In 2013, when the Backstreet Boys set out to make their first album since Kevin Richardson’s return (and launch their 20th anniversary tour), they headed London to record for three weeks. Leaving their families and girlfriends behind, they found a house to stay in and began their latest creative venture. And then that turned into something else entirely.

“The five of us were in L.A. before we started the most recent record,” A.J. McLean said. “We were sitting in Kevin’s living room, we were listening to The Beatles’ White Album and all kinds of music, trying to be inspired and figure out what the new direction was going to be for the album. And Nick kind of brought up the idea of, ‘What if we kind of guerrilla-style film the making of the album?'”

But once they arrived in London, they found out that Brian Littrell, widely regarded as the group’s lead vocalist, had something to tell them: He was dealing with muscle tension dysphonia around his vocal chords, which affected his voice heavily on some days and not so much on others.

“It was the first time that we first talked to Brian about what was going on with his voice and everything just kind of came into fruition about, ‘Maybe this can be more than just about the making of the record,'” McLean said. And with that, the idea for their upcoming documentary, Show ‘Em What You’re Made Of, was born.

But if they were going to make a documentary, the Backstreet Boys knew that they wanted to to separate themselves from the “movie concert” documentaries of late—think Katy Perry or One Direction. Instead, the group set out to make something more like Searching for Sugar Man or Some Kind of Monster, what McLean described as “a true music documentary talking about more than just the live performance, like the real nuts and bolts of those particular groups.” And thus the film became about two things: Brian’s vocal struggle and Lou Pearlman, the man who put them together as a band and was later discovered to be running one of the largest Ponzi schemes in American history.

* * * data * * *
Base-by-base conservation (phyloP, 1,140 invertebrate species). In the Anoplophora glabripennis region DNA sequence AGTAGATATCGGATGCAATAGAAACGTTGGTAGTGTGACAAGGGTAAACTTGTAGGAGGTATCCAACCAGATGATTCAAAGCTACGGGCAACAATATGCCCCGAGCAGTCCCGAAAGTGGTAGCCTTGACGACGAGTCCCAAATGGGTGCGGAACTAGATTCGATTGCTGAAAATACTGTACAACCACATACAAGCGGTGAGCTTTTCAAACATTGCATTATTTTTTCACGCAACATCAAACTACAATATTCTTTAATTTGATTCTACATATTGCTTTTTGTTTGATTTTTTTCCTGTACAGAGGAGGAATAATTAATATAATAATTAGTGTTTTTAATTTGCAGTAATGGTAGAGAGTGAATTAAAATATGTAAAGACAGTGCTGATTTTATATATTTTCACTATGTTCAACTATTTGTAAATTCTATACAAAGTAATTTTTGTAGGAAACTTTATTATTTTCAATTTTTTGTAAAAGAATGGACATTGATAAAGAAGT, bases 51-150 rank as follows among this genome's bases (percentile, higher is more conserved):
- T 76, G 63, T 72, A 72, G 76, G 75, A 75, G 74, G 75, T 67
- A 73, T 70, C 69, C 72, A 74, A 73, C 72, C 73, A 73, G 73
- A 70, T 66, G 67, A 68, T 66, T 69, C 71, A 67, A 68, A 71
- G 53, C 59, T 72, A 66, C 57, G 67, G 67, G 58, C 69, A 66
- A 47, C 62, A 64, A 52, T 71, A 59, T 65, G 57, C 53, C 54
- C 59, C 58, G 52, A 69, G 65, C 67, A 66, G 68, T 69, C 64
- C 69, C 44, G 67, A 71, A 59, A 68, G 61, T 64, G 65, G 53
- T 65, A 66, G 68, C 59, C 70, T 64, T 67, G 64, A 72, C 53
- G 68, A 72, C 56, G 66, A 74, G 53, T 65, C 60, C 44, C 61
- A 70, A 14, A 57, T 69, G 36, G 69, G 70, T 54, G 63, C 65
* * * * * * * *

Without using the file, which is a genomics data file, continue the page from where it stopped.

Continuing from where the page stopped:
The film, which was made over the course of nearly two years, show band in their London recording studio, but they’ll also watch as each of the five members leads a visit to their hometown, including a stop at Pearlman’s old home.

“I’m really excited for [fans] to see [our backstories],” McLean said. “Obviously we’ve all known where we came from and we’ve all met our families, but to see where Nick grew up and Howie got his scars, to meet my acting teacher, to go to Kevin’s campgrounds where his dad passed away, and all this stuff—it was just awesome to really see where each of us truly came from and for our fans to see that.”

The documentary also sheds some light on the group’s rise to fame and the many hours the members have spent perfecting their sound and their brand. “I really feel like a lot of people that may be curious that aren’t fans will become fans because they’ll see us in a different light and see us not just as this boy band that was rushed into fame, because it never really happened that way,” McLean said. “We really weren’t rushed into fame. We had a lot of ups and downs before we even got signed.”

With archival footage the bandmates found on old VHS tapes, the documentary encompasses the entire journey of the group, including everything from their young days on the road with groupies to what it’s like to be a grown man in a boy band. “One thing that we all agreed upon as a group was that we didn’t want it to be candy-coated,” McLean said. “The whole point of filming a documentary is to be raw and to be real and to be in the moment, forget the cameras are on and just be yourself. And if a fight ensues or you start talking about hooking up with groupies or you start talking about drugs and alcohol or sex or whatever, that’s real. That’s what our lives consisted of. That’s what we lived through.”

The film ends with a glimpse of the Backstreet Boys back onstage for the In A World Like This Tour. “I think fans will walk away falling in love with us all over again,” McLean said. “I hope that people that aren’t fans become fans. And I really hope that the industry looks at us a little differently and maybe [we] get even more respect. We really are a family. We really are dedicated. We’re passionate about our career, we love what we do, we love our fans, and like we said at our [Hollywood Walk of Fame] star inauguration, thanks for 20 years and we got 20 more.”

Show ‘Em What You’re Made Of is released in limited theaters, on VOD, and on iTunes Friday, Jan. 30.

Backstreet Boys
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